This was an action by the plaintiffs (the Union of India) against the defendants (McDonnell) Douglas Corporation) for decision of the question whether the arbitration between the parties was to be governed by the laws of India or the laws of England.
Mr. Justice Saville. By a written agreement dated July 30, 1987 the plaintiffs contracted with the defendants for the latter to undertake services for the former in and about the launch of a space satellite. Article 11 of the agreement provided that the agreement was to be governed by, interpreted and construed in accordance with the laws of India. The agreement also contained an arbitration clause (art. 8) in the following terms:
“In the event of dispute or difference arising out of or in connection with this Agreement, which cannot be resolved by amicable settlement, the same shall be referred to an Arbitration Tribunal consisting of three members. Either Party shall give notice to the other regarding its decision to refer the matter to arbitration. Within 30 days of such notice, one Arbitrator shall be nominated by each Party and the third Arbitrator shall be nominated by agreement between the Parties to this Agreement. If no such agreement is reached within 60 days of the mentioned notice, the President of the International Chamber of Commerce shall be requested to nominate the third Arbitrator.
The third Arbitrator shall not be a citizen of the country of either Party to this Agreement. The arbitration shall be conducted in accordance with the procedure provided in the Indian Arbitration Act of 1940 or any reenactment or modification thereof. The arbitration shall be conducted in the English language. The award of the Arbitrators shall be made by majority decision and shall be final and binding on the Parties hereto. The seat of the arbitration proceedings shall be London, United Kingdom. Each Party shall bear its own cost of preparing and presenting cases. The cost of arbitration including the fees payable to Arbitrators, shall be shared equally by the Parties to this Agreement. …”
The parties’ dispute or difference has been referred to arbitration under the provisions of art. 8. The hearing before the arbitrators is presently fixed to begin in London on Jan. 11, 1993. The question before me is as to the law governing the arbitration proceedings. The parties are, as I understand it, agreed that this Court should decide this question, and should do so on the basis that there is no difference on this issue between English and Indian law.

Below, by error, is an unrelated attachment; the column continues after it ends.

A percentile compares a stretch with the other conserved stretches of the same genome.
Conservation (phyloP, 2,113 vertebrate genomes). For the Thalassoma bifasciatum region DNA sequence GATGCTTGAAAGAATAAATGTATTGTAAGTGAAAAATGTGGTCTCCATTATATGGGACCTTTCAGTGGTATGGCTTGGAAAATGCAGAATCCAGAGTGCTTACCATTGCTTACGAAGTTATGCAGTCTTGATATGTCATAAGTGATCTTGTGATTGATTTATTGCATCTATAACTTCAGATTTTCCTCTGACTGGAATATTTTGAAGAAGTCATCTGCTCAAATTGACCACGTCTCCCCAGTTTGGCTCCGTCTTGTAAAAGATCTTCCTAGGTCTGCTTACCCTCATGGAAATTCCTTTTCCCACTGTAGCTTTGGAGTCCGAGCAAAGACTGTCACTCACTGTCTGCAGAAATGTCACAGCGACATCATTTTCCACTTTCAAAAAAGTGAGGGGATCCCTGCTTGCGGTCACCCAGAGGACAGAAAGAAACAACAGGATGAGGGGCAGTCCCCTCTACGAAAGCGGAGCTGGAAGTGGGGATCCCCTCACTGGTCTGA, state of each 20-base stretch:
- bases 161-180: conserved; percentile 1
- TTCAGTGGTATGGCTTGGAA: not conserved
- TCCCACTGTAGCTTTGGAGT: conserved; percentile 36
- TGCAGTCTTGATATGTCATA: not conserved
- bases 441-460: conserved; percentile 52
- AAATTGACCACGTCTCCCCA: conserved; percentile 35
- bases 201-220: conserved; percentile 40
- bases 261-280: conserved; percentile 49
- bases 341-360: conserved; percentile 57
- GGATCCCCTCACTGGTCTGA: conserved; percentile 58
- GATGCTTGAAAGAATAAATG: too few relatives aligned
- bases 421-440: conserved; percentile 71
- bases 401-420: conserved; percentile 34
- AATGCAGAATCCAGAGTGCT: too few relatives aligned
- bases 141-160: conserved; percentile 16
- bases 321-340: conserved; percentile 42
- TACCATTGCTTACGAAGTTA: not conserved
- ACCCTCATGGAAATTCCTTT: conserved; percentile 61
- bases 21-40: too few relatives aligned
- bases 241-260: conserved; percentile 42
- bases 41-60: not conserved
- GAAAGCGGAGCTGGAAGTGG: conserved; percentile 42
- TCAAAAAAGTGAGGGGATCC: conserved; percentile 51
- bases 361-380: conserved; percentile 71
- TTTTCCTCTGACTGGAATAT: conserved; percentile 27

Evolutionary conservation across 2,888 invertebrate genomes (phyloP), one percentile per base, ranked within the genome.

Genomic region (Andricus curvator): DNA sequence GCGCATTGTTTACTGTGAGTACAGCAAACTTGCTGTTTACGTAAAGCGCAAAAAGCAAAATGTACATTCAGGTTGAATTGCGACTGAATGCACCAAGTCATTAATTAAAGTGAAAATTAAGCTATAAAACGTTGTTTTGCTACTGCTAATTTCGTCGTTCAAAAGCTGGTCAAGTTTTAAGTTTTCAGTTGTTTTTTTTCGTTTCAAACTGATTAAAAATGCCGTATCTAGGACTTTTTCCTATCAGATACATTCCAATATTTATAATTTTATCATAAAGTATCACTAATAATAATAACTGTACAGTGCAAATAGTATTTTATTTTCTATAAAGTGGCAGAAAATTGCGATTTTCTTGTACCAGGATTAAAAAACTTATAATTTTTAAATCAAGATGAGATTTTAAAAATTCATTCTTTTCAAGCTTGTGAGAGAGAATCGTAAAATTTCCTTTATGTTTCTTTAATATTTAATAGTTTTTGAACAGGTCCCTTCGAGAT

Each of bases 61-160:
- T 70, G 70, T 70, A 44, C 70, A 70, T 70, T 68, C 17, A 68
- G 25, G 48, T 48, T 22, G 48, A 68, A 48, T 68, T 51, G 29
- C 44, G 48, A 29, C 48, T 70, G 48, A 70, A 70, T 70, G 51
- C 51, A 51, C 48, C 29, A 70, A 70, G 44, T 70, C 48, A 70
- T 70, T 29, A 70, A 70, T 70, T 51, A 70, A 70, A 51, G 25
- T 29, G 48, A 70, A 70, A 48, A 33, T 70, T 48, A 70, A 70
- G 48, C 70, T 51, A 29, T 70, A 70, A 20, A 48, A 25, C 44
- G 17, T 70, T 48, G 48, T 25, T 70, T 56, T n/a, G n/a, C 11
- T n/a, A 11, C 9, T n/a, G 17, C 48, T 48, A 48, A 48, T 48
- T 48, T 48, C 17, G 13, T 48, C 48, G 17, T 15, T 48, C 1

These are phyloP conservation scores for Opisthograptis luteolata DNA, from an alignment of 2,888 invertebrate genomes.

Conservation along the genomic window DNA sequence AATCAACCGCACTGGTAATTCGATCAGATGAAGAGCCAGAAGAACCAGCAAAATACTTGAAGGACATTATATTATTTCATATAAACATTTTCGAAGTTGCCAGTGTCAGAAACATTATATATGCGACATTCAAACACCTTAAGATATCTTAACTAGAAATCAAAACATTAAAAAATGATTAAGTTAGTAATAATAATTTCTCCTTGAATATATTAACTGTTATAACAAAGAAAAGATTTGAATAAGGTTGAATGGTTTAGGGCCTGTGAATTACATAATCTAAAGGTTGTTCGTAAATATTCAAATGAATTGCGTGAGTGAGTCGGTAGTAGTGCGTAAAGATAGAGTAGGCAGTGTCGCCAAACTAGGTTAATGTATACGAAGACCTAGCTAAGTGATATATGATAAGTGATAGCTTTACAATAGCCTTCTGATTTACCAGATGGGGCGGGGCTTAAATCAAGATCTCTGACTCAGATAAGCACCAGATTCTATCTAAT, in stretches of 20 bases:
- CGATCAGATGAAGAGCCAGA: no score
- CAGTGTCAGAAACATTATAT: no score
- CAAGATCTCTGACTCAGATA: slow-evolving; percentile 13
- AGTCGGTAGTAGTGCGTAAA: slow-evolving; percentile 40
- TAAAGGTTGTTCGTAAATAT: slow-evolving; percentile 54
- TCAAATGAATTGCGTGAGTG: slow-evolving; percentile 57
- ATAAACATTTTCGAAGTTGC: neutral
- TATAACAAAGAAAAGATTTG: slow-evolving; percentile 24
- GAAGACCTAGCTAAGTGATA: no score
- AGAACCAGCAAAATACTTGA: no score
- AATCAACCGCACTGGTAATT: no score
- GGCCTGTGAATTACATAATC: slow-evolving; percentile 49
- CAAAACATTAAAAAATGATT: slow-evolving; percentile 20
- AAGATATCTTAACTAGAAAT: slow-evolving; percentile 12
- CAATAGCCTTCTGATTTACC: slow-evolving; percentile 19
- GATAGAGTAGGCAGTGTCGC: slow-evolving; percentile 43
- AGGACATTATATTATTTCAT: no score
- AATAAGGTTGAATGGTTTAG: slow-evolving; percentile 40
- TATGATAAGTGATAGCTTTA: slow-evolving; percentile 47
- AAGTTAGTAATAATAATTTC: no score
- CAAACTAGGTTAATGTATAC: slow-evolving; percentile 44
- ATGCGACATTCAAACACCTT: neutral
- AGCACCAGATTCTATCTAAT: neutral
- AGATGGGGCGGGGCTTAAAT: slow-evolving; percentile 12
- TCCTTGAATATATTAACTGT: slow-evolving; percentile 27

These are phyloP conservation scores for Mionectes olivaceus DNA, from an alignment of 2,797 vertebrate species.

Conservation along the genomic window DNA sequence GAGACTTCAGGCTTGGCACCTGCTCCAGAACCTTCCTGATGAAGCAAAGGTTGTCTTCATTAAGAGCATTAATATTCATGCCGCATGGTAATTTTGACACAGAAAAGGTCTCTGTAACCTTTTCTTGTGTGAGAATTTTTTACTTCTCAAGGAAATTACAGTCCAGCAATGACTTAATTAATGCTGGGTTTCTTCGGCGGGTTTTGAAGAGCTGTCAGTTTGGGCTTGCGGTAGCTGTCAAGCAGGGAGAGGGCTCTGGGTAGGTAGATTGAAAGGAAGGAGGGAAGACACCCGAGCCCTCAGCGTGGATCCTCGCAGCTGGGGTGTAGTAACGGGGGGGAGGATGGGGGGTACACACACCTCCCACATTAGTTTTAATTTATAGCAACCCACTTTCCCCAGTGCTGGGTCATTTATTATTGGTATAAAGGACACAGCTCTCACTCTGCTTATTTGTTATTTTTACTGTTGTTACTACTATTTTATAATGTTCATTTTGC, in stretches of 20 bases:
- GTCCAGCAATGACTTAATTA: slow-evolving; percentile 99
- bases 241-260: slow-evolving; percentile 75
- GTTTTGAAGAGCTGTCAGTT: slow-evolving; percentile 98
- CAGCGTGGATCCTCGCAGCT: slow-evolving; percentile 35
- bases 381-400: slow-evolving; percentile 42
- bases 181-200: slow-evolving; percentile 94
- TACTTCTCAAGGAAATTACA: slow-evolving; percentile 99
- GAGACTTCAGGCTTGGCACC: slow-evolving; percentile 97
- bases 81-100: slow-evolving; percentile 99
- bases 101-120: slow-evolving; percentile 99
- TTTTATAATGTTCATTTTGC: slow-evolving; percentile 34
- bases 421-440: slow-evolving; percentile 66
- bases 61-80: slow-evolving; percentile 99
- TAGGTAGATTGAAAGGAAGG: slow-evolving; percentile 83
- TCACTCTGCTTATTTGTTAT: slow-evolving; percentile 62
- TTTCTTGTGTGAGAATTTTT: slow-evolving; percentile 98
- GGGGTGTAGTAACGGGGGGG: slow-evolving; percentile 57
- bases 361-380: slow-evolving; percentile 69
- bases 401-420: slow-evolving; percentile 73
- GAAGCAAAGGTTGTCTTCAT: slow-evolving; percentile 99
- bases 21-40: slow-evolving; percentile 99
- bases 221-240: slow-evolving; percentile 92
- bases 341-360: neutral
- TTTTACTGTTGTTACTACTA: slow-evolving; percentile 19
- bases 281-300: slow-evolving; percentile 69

In essence the plaintiffs contend that the words:
…The arbitration shall be conducted in accordance with the procedure provided in the Indian Arbitration Act 1940…
make clear that the parties have chosen Indian law, or at least those parts of Indian law found in the 1940 Act, to govern any arbitration proceedings arising under art. 8. The defendants, on the other hand, contend that by stipulating London as the “seat” of any arbitration proceedings under art. 8, the parties have made clear not merely that any arbitration will take place in London, but that English law will govern the arbitration proceedings.
An arbitration clause in a commercial contract like the present one is an agreement inside an agreement. The parties make their commercial bargain, i.e. exchange promises in relation to the subject matter of the transaction, but in addition agree on a private tribunal to resolve any issues that may arise between them. The parties may make an express choice of the law to govern their commercial bargain and that choice may also be made of the law to govern their agreement to arbitrate. In the present case it is my view that by art. 11 the parties have chosen the law of India not only to govern the rights and obligations arising out of their agreement to arbitrate. In legal terms, therefore, the proper law of both the commercial bargain and the arbitration agreement is the law of India.